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I held my first gold bar just over ten years ago. I was spending the summer in Ghana—a West African country where gold is inextricably connected to the history, traditions and economy—when our hosts arranged a tour of a local gold production plant.

Whatever mental image of gold I had up until that point—a polished wedding band, the flutter of thin gold leaf—was nothing like what confronted us at the refinery. Gold is no longer tapped from thick veins in a tunnel wall or panned from a stream, but chemically extracted from ore. Giant excavators scoop load after load of earth from open pit mines. We saw gaping holes where mountains once stood, crossed catwalks over enormous vats where pulverized rock was mixed with cyanide and acid with the goal of luring out the few dozen grams of gold hiding in each ton of ore. Trucks constantly moved earth; out of that maybe a couple gold bricks were produced each day, small enough to hold in two hands.

At the end of the tour, we were ushered inside to watch the final step in that process. A dingy powder (what now remained of the piles of earth) was poured into furnace. A worker carefully swept everything from the floor and tossed it in to make sure not even the smallest bit of the valuable dust had escaped. The fire burned until we could feel the skin of our cheeks begin to tighten. At the right moment, a stream of molten gold cascaded from the tipped pot into a waiting mold.

After the bar cooled and was pounded from the mold, I walked up to the white-clothed table where it lay, worth enough to pay for my college education and beyond. I picked it up. It was remarkably heavy for its size, over fifty pounds. Thousands of tons of ore had been reduced to one single shining brick.

Of all that I saw that day, the one thing which has lingered in my memory is the weight of the gold bar as I struggled to lift it, the roughness of its surface against my palms, the absolute solidity of it. Every time I slip the nothingness of a gold chain around my neck I cannot help but contrast it to the rawness and heft of that brick. But so much else from day has drifted away from my memory without me noticing.

So many of my memories are this way—one strong impression left, but the details lost. Even as I look back over the two brief years since my son was born there is much which has grown hazy. There are of course the big moments that remain: seeing him for the first time, his first smile, watching him crawl. Those are the gold nuggets of memory, easily plucked from the stream bed. But the everyday things are harder to pick out, lost among the business of everyday life. What made him laugh during that first hot summer? What did he sound like when he started to babble? What did I think about as I rocked him in the middle of the night? Everything felt so vivid, so important as it was happening during that first year—I thought I would remember forever. But already I don’t.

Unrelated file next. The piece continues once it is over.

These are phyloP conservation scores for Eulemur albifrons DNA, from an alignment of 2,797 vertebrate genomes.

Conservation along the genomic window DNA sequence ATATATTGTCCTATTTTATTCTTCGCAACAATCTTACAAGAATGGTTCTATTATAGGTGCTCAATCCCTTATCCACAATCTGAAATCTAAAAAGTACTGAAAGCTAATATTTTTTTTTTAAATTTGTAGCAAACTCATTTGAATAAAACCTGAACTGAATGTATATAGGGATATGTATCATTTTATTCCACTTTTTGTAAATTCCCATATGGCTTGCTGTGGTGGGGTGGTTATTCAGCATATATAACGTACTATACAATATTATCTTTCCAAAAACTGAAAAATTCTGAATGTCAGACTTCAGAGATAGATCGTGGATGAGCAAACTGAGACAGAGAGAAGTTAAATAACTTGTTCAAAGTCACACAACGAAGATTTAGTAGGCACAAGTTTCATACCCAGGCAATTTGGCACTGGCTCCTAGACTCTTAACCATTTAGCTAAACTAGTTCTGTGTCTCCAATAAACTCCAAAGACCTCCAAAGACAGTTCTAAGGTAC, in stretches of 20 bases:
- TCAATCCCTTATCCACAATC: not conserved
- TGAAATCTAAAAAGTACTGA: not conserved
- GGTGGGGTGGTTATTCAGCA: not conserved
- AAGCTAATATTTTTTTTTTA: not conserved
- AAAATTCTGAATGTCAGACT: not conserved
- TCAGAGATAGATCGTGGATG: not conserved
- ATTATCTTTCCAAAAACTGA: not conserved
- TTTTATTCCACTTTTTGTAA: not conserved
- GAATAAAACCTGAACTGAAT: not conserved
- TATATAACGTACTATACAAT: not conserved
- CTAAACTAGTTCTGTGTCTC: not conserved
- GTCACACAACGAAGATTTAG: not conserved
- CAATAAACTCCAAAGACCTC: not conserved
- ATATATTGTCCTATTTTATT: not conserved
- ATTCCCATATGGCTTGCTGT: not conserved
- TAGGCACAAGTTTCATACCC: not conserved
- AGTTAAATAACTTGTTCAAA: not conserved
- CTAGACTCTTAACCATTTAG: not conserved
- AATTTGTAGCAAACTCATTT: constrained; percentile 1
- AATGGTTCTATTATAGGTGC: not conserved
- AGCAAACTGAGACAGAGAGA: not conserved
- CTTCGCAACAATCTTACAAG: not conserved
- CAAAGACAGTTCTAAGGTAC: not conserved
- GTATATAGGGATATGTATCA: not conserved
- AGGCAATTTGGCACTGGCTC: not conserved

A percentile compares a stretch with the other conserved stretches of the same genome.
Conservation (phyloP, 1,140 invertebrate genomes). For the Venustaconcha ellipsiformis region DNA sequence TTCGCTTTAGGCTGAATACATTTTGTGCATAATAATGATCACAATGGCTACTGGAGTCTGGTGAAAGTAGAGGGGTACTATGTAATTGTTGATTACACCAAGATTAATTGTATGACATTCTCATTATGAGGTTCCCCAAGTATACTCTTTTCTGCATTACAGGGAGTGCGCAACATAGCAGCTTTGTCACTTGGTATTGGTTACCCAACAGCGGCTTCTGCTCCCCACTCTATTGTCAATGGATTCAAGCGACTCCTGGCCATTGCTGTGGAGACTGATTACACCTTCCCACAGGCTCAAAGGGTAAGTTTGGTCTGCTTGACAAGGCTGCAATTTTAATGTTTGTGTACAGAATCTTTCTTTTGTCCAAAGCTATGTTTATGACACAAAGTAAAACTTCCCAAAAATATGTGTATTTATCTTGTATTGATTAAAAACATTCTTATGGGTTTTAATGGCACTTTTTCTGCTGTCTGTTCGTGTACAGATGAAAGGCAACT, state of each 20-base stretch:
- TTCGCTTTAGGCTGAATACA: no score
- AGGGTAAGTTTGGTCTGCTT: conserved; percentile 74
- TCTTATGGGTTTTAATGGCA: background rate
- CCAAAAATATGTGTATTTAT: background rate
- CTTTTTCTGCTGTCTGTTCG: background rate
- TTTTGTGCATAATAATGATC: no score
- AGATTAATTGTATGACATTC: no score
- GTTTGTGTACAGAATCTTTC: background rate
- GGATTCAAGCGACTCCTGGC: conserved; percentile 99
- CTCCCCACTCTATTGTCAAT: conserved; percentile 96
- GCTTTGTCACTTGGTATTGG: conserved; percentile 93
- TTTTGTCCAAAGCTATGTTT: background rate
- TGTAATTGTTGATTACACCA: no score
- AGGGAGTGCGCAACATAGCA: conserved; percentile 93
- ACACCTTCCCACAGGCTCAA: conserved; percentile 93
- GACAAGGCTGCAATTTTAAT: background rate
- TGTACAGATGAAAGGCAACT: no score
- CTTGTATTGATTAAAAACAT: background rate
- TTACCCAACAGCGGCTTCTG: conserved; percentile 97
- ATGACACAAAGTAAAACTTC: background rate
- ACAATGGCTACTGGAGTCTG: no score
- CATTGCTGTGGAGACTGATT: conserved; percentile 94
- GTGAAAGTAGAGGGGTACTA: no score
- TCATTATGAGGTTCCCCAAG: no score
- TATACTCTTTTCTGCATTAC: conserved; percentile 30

The small memories which do remain are those I was deliberate about picking out and saving, those captured in a photo or words. But they are so few. A handful of moments saved on a blog or written into a letter. A picture of something which at the time felt mundane, but now seems so worth recalling.

I have set my mind to be more disciplined about regular reflection on our life together as he grows. To do the gritty work of reflection in order to draw out the small yet worthy moments from the mundane details of our everyday life, the ones hidden like those few grams of gold in the pile of ore. To mine the mountain of our days to find what is precious, and to refine it into something solid and lasting to carry with me into the years to come. My own block of memories, raw and rough and golden.

Courtesy of the Blog Exchange, today’s post is from Heather, who met her future husband on that trip to Ghana. You can usually find her at Production, Not Reproduction.  Be sure to visit there for Jennifer’s post on this month’s theme: Silver or Gold.